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November - December 2019

Working Papers: Education Accountability Accountability Educativo 


Professors Felipe J. Hevia y Samana Vergara-Lope bring insights to educational accountability in the November 2019 ARC Working Paper published in both Spanish and English.

This article addresses the relationship between the concepts of Social Accountability and Educational Accountability. The analysis of the similarities, differences and tensions between these two different concepts can strengthen citizen participation for educational improvement by identifying the full range of actors and processes in decision making that influence the success or failure of educational policy beyond of the teachers. Educational Accountability or Social Accountability in Education? Similarities, Tensions, and Differences

Este artículo aborda la relación entre los conceptos de Accountability Social y Accountability Educativo. El análisis de las similitudes, diferencias y tensiones entre estos dos conceptos distintos puede fortalecer la participación ciudadana para la mejora educativa al identificar la gama completa de actores y procesos en la toma de decisiones que influyen en el éxito o fracaso de la política educativa más allá de los maestros. ¿Accountability Educativo o Accountability Social en educación? Semejanzas, tensiones y diferencias

GPSA Panel: Accountability Tactics in Fragile Settings  


ARC's new research professor Naomi Hossain co-created a panel at GPSA in November 2019, tackling Accountability Tactics in Fragile Settings. In the past decade, civic space and civil society have faced increased threats that constrain their actions for accountability. Greater restraints on freedom and independence of social movements, media, academia and civil society organizations have been imposed through new legal and policy measures, and through informal restrictions, including the use or threat of violence against such actors. This session will examine how actors and organizations have responded to the changing nature of civic space, drawing on experiences of pro-accountability actors in fragile - and conflict - affected settings where accountability action has long depended on negotiating dangerous space. The session will include a framing presentation that outlines the key issues and several cases from the global south in which different marginalized or excluded groups have demanded accountability in the context of restricted spaces, with a focus on lessons from settings where accountability actors routinely negotiate fragility and conflict. ARC’s new Research professor Dr. Naomi Hossain (@nomhossain), Research Professor joined co-panelists Dr. Euclides Goncalves (@egoncalves8), Director, Kaleidoscopio, Mozambique; Dr. Udy Okon (@okonud), Executive Director of Youth Alive Foundation, Nigeria; Shaazka Beyerle (@shaazka), Senior Research Advisor at the Program on Nonviolent Action at the United States Institute of Peace. Moderator: Dr. Anuradha Joshi, Senior Research Fellow, Institute of Development Studies, Sussex.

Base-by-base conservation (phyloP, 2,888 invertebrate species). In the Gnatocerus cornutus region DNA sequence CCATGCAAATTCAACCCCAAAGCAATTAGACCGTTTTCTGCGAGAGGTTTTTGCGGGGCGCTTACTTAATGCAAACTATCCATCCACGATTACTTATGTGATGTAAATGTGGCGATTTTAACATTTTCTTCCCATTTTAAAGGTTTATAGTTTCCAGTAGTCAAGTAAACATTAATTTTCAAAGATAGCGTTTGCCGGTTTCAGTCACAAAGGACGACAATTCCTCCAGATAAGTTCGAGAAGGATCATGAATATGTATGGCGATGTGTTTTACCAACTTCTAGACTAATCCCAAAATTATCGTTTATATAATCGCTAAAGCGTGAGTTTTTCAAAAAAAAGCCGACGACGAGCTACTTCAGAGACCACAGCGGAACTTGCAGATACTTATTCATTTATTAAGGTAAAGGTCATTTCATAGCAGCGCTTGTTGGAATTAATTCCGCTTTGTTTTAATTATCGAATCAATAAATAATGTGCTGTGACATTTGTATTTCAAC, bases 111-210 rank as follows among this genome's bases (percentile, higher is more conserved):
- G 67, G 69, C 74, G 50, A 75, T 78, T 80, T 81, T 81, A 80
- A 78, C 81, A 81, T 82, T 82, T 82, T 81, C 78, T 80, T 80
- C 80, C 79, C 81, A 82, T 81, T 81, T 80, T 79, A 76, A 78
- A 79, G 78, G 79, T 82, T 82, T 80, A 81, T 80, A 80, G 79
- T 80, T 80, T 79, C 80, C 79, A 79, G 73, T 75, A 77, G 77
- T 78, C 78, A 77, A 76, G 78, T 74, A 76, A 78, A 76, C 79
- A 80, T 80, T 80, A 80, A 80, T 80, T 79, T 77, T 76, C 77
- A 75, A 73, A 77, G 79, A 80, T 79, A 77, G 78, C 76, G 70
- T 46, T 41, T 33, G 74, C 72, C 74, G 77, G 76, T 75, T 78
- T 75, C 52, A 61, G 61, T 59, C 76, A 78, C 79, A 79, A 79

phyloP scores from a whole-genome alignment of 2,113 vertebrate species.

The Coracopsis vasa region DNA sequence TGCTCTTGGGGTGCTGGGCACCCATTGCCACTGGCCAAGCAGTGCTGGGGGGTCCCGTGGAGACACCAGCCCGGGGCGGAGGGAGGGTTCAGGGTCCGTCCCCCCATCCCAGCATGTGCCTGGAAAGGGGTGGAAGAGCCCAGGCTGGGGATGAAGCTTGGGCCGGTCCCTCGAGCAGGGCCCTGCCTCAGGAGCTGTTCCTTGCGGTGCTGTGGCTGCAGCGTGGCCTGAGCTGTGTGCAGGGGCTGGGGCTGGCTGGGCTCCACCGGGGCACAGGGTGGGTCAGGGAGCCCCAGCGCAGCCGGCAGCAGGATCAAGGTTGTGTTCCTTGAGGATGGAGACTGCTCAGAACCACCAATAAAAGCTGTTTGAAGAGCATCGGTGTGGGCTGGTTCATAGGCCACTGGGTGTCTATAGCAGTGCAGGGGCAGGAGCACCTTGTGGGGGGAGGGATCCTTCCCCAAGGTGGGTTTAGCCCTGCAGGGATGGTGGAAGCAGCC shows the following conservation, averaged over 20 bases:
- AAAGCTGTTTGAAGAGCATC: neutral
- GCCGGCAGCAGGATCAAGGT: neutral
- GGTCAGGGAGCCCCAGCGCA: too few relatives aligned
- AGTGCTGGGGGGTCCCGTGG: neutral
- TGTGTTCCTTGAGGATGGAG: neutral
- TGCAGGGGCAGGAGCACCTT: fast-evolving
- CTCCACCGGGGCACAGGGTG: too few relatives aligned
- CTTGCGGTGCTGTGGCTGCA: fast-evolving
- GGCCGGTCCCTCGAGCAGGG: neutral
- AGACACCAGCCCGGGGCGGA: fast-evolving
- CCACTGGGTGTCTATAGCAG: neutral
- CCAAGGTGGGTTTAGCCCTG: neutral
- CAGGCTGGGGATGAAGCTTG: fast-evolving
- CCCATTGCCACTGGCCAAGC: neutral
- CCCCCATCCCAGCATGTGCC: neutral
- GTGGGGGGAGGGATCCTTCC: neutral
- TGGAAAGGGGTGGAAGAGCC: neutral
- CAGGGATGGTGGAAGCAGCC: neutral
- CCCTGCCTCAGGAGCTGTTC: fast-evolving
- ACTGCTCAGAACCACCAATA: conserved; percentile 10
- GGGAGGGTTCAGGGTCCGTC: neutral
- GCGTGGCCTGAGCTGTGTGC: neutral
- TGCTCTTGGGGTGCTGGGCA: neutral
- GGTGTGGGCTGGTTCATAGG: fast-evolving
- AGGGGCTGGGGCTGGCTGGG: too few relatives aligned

BLOG: Why the World Bank is missing out on an Accountability Revolution: Reflections on the Global Partnership for Social Accountability Forum 2019